The sunsets here in New England have been stunning lately. During the day the sky is a crisp, clear cobalt blue. Then as the sun slips down in the evening it paints everything in shades of pink, orange, and gold. For a few fleeting minutes the whole world from land to sky is on fire with brilliant color. The leaves are gold and blushing. The sky is gold and blushing. And we are gold and blushing standing in the same brilliant light.
I chase the sun and the light around with my camera trying to capture and tame them in my lens but they’re rebellious and always run ahead of me. The sun and the light are not meant to be captured or tamed, just soaked up and enjoyed instead.
The other day I was at the beach at sunset and the sky was showing off again. I had to catch it. It was too pretty not to hold onto. I was with my brother and his family but I just took off running for the sun and left them without explanation standing on the beach. I held tight to my camera and ran across the sand, crossed the road holding up traffic, down the sidewalk to the end of the houses and out to a clearing where I could get an unobstructed view. But the sun wouldn’t obey. The colors were perfect—and gone before I could rein them in and save them to show you.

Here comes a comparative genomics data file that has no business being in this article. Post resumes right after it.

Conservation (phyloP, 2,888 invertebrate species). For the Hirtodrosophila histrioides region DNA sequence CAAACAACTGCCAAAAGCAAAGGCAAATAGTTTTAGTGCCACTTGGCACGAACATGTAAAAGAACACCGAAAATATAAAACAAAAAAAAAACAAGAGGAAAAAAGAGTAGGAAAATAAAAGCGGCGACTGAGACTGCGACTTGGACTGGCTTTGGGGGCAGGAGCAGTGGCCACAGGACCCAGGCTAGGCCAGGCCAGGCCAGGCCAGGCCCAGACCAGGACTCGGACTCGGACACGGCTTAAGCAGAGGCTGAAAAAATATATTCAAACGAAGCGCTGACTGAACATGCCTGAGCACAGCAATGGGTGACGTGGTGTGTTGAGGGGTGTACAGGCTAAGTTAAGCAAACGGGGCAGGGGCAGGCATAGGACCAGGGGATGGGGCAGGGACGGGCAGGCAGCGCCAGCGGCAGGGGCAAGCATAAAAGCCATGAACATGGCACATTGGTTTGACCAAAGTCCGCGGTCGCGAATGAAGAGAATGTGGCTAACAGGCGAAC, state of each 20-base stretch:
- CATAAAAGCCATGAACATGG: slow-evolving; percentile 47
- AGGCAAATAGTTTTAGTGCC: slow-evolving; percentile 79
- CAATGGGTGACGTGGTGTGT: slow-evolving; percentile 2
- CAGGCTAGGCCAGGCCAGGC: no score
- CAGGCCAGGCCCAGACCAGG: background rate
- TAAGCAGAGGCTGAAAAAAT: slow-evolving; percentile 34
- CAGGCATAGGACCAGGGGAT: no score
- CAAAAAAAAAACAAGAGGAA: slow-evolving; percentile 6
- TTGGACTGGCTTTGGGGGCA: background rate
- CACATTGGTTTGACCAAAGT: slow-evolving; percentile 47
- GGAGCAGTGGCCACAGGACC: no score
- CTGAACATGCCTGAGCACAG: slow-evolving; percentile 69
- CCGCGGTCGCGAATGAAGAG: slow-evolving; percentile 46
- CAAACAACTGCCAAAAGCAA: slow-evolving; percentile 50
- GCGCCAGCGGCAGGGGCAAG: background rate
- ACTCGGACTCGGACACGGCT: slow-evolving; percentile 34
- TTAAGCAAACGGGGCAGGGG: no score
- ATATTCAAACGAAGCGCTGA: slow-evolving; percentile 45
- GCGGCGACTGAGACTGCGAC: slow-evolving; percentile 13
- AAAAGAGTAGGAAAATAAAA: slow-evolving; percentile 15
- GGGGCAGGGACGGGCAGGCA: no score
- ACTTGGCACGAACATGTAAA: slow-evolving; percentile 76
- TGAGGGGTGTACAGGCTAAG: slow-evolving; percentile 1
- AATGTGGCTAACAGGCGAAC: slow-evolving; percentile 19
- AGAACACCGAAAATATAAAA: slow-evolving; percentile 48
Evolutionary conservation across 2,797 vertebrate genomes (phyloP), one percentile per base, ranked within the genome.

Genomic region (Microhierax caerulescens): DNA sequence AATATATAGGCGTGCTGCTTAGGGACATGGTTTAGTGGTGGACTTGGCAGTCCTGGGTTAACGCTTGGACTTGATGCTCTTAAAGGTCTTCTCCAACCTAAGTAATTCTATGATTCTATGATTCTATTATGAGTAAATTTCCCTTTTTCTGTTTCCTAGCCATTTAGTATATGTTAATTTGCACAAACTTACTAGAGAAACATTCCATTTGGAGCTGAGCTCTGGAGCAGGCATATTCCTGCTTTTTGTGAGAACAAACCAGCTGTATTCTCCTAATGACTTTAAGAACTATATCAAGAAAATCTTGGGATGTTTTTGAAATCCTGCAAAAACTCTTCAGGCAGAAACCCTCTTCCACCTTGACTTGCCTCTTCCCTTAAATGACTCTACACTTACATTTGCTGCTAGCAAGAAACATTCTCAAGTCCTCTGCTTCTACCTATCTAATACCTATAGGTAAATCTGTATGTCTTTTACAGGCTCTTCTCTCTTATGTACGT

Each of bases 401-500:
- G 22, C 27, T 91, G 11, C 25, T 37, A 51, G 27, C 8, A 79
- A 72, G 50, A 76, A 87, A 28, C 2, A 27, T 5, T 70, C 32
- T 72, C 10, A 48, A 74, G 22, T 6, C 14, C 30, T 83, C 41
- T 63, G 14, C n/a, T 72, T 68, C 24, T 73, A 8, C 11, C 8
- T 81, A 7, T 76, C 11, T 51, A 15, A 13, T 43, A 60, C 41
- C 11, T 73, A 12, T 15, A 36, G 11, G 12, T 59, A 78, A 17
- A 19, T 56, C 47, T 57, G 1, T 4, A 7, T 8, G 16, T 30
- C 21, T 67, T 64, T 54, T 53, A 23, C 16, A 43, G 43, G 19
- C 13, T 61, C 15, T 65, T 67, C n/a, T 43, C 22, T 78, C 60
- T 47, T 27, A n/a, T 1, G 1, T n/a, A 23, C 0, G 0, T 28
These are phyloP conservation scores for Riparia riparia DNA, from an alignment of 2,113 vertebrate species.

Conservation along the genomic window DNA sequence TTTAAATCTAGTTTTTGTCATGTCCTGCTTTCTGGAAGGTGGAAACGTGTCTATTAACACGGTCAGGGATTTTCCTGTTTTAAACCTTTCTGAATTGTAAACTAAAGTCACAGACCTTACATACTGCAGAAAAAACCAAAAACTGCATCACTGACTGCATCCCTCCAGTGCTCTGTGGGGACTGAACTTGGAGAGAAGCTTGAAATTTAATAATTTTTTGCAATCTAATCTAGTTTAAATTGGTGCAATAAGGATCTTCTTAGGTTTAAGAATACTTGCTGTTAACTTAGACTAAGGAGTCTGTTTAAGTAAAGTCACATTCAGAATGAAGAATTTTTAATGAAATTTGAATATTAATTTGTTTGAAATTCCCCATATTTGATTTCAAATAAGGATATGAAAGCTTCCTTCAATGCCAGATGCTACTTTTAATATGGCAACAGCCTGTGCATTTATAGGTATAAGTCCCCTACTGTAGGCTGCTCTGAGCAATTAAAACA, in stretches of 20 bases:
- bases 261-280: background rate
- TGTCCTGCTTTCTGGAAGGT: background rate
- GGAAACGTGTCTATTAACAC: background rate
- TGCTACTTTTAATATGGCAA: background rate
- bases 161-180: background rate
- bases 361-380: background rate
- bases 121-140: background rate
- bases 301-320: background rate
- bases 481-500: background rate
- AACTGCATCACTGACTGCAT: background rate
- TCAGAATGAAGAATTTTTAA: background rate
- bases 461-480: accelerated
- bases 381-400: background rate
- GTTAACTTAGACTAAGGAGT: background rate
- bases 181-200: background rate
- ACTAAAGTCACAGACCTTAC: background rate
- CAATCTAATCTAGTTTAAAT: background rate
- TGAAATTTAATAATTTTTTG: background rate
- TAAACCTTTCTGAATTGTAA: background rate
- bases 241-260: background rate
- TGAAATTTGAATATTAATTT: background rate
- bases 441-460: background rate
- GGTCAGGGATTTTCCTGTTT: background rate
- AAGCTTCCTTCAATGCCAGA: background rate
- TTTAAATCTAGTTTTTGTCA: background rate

So I walked back up the sidewalks, back across the street, and back through the sand to the water. When I came in view my nephew came running and pulled me along by the arm saying I must see what he’s done. I must see the hole he dug. He was digging for gold, you know, and his work must be reviewed. He ran ahead of me on the beach and I followed his little footprints in the sand.
I praised the hole he had dug that was now filling with water. And I thought—this moment, these babies, those little footprints in the sand, a tug on my arm to come see what he’s done—all this is just as fleeting and perfect as the ever-changing sun.